Physico-Chemical Changes in Ready to Eat Pineapple Chicken Curry during Frozen Storage  [PDF]
Kappat Valiyapeediyekkal Sunooj, Kolpe Radhakrishna
Food and Nutrition Sciences (FNS) , 2013, DOI: 10.4236/fns.2013.42016
Abstract:

RTE Pineapple chicken curry, a traditional Kerala recipe, was prepared and standardized by using de-boned broiler meat chunks, pineapple and spices. The product having both meat and gravy (1:1.9) was packed in polyethylene pouches and stored at -18± 2for 6 months. During frozen storage, the free fatty acid (FFA) values were 0.28 - 0.46 (as percentage oleic acid) and thiobarbituric acid (TBA) values were 1.68 - 2.45 (mg of malonaldehyde/Kg of sample) increased in both meat and gravy. Meat and gravy pH were in the range of 5.5 to 6. Marginal decrease in shear force values (43.4 - 39.6 N) were also observed. During storage the SPC was found to be decreasing over period of storage (100, 40, 20, <10 respectively). Psychrophiles were within acceptable limit and pathogens were absent. Microbiological data showed that the product was microbiologically safe. The sensory score indicated that the RTE pineapple chicken curry is acceptable after storage at -18± 2for 6 months.

Production of Hydroxylapatite from Biowaste, Chicken Manure by Hydrothermal Process  [PDF]
Sevgihan Yildiz Bircan, Ichiro Naruse, Kozo Matsumoto, Kuniyuki Kitagawa
Journal of Sustainable Bioenergy Systems (JSBS) , 2013, DOI: 10.4236/jsbs.2013.31010
Abstract:

Hydrothermal process has been applied for effective production of Hydrogen from biowastes. In this study hydrothermal process for production of valuable Hydroxylapatitefrom chicken manure containing phosphorus was focused on. Conditions of 400?C and 26 - 27 MPa with addition of 1 mmol Ca(OH)2 were determined as the optimal by using O-phospho-DL-serine as a model compound. Afterwards, the real biowaste containing phosphorous, chicken manure was processed under the same conditions. Formation of a Hydroxylapatite; in the solid residue was confirmed from X-ray diffraction (XRD) patterns, after purification. It was found that 27.9% of P in the chicken manure was converted to Hydroxylapatite. With the use of acetic acid as a chemical purification medium, Hydroxylapatite was obtained.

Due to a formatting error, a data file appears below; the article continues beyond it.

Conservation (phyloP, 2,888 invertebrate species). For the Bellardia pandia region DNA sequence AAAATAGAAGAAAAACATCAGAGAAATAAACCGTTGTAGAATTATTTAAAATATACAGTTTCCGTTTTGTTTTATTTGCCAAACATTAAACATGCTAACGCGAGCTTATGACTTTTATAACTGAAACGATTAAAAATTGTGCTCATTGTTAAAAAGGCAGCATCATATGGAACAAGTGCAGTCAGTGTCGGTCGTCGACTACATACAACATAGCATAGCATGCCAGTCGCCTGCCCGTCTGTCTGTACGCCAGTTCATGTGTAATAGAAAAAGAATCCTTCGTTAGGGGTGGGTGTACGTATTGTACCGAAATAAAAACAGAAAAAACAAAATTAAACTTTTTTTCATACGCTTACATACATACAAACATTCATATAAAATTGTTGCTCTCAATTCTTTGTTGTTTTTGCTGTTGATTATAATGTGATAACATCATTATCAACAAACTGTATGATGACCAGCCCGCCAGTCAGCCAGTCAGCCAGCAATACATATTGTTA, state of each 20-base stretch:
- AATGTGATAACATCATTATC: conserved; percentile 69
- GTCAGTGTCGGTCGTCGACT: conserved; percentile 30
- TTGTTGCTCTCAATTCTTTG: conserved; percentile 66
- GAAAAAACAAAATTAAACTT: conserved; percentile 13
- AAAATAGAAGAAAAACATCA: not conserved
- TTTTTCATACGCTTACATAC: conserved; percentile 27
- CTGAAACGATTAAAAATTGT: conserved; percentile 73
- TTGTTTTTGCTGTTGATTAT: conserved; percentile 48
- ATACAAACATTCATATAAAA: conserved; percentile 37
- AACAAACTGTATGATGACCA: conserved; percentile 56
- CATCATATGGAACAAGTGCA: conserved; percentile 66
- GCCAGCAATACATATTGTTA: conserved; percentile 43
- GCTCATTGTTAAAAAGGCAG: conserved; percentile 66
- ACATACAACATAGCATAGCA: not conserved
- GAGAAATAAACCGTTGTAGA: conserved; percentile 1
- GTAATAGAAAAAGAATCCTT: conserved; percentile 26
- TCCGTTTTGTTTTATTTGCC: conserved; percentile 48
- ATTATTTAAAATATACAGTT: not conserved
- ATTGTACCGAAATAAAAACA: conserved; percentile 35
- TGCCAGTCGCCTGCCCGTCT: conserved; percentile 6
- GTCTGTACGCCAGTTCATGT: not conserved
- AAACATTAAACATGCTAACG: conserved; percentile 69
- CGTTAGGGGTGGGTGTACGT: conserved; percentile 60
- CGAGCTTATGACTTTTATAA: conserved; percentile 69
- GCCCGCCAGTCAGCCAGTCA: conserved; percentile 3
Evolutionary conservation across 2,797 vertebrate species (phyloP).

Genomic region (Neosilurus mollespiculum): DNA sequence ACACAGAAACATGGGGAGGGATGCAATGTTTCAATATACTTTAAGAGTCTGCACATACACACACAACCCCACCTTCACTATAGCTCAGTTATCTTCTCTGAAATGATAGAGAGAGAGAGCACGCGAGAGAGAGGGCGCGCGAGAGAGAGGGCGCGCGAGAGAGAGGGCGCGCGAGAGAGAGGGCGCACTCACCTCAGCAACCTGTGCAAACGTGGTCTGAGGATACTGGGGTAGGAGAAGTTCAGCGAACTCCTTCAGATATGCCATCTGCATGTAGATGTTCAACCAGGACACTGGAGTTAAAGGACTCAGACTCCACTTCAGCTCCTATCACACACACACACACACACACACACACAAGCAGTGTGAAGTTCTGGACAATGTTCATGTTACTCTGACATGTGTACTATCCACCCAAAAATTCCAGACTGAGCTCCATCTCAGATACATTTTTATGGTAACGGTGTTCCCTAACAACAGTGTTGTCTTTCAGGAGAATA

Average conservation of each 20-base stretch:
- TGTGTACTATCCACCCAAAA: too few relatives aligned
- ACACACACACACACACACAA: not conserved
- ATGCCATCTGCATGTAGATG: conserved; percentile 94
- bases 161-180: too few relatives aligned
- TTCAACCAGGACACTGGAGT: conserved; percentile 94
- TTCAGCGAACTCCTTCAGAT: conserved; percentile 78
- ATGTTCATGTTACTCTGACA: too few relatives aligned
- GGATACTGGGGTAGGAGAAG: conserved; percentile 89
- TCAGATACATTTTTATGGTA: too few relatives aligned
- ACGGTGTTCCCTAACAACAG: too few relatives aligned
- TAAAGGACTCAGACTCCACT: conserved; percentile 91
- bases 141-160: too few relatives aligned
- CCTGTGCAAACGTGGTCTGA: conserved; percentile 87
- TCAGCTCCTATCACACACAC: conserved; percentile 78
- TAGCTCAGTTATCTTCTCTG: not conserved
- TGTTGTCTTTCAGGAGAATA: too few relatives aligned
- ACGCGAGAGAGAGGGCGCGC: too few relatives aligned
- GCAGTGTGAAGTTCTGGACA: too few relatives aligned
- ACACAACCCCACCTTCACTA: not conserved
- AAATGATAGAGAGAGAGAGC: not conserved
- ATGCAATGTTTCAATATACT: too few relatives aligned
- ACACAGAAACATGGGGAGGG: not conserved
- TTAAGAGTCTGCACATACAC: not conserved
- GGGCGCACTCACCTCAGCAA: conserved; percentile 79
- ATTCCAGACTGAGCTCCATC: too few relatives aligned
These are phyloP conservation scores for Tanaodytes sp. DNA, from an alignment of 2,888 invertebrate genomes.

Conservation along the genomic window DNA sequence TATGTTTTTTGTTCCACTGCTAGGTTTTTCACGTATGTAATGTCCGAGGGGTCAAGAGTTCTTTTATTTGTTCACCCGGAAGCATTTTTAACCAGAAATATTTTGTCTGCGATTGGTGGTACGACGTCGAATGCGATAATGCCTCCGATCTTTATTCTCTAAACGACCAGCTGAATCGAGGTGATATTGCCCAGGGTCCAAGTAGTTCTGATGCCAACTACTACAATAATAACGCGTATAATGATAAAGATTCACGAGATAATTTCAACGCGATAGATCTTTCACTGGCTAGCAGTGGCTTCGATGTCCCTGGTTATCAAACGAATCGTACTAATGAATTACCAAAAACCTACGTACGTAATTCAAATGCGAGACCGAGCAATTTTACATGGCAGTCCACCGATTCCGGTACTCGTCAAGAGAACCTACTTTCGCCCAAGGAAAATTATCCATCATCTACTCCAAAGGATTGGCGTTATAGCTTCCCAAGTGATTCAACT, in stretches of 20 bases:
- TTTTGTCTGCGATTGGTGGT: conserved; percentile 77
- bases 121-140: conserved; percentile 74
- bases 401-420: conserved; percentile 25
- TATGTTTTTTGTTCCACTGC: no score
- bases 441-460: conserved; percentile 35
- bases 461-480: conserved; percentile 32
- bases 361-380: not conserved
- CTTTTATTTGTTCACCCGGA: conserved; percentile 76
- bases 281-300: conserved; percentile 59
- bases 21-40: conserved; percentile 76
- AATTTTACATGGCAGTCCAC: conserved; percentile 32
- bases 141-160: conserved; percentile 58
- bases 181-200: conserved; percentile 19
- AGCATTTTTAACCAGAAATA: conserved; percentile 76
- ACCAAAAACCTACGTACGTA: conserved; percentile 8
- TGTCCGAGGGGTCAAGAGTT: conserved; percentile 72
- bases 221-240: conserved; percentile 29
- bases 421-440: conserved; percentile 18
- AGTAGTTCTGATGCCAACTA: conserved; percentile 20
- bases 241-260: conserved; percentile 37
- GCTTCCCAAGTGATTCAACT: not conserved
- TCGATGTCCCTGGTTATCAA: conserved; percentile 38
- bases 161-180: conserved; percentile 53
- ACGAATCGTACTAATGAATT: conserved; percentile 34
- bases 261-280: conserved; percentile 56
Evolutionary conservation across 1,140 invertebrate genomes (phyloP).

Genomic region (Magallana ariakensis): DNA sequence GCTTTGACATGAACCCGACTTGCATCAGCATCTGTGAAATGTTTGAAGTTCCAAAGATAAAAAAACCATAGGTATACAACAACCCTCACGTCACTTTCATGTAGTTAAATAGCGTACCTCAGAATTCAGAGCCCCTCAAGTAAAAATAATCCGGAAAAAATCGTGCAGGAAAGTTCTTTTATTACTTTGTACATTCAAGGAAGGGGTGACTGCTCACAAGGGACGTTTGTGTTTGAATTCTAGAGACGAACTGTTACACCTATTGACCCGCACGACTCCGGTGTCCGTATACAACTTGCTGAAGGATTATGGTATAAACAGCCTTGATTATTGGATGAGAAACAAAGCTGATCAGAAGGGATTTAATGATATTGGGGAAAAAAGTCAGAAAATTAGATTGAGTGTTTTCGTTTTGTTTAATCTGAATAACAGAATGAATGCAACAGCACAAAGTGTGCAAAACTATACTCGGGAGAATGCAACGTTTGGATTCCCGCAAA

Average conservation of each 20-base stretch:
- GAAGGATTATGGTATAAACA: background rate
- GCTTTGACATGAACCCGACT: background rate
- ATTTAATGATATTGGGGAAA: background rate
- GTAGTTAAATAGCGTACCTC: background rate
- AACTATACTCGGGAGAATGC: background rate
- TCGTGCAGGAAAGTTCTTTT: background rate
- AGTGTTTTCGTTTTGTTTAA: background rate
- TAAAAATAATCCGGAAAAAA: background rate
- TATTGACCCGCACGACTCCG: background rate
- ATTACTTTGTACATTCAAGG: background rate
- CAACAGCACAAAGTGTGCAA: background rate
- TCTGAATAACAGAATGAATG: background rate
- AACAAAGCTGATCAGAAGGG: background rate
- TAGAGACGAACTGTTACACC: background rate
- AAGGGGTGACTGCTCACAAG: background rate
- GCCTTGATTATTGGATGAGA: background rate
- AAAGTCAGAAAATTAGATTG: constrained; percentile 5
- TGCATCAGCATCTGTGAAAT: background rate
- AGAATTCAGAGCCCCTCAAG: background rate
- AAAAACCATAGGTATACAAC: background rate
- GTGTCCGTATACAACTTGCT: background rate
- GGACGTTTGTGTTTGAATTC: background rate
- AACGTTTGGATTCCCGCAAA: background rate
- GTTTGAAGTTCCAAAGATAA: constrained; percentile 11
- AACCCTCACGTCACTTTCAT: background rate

Element Concentration in the Prepared and Commercial Feed as Well Their Status in the Breast Muscle of Chicken after Prolonged Feeding  [PDF]
Jayanta Kumar Goswami, Satya Sarmah, Dhirendra K. Sharma
Food and Nutrition Sciences (FNS) , 2013, DOI: 10.4236/fns.2013.411152
Abstract:

Quality poultry meat depends upon the feed and as such there are many commercially available feeds. However, their composition and standard by and large throughout the year may not remain same due to obvious reasons. Moreover, there is no mention of locally produced feed particularly in the north eastern part of India. The major objective of this study was to prepare mesh feed E1 with the available ingredients as well as their effect were compared with that of the two commercially available feed Amrit and Godrej (E2 and E3) in terms of Crude protein, fats and element composition. The findings showed that the protein content (240 g/kg) and fats (105 g/kg) in the breast muscle of female was higher in the E3 received against the broiler chicken received local feed. Element analysis of the E1, E2 and E3 depicted significantly higher value of Ca, K, Cu Zn and Se against the commercial feed. Other elements like Mg, Na, Fe, P, and Mn showed no variation while compared E1, E2 and E3 together. Thus the present findings suggest that the local feed E1 could be accepted at per with that of the commercial feed for poultry.